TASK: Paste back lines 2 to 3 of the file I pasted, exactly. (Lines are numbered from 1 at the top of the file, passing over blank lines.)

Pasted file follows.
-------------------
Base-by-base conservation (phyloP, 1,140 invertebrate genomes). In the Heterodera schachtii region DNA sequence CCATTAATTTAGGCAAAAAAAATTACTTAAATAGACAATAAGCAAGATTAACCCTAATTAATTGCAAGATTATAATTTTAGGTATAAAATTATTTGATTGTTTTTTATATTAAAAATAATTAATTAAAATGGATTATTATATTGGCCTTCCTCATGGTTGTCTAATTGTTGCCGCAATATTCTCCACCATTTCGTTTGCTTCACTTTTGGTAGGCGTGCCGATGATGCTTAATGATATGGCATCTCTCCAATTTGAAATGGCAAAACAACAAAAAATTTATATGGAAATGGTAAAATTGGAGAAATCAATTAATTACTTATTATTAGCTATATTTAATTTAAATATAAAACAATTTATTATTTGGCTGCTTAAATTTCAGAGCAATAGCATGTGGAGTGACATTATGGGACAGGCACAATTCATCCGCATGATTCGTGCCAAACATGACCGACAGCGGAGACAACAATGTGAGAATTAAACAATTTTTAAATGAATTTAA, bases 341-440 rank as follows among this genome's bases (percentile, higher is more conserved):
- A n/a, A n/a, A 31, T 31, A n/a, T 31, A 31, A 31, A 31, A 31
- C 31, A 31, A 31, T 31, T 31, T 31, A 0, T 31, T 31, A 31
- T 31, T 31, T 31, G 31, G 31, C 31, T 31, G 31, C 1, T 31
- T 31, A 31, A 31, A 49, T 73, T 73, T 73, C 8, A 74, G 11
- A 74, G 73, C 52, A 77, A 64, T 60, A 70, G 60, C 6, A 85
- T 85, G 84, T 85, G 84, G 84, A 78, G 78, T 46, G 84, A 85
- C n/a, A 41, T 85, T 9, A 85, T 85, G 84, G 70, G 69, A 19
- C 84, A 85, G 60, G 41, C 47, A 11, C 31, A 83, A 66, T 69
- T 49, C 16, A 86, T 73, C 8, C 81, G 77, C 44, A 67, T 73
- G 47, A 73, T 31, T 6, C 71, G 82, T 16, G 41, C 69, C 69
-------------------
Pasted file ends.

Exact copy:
- A n/a, A n/a, A 31, T 31, A n/a, T 31, A 31, A 31, A 31, A 31
- C 31, A 31, A 31, T 31, T 31, T 31, A 0, T 31, T 31, A 31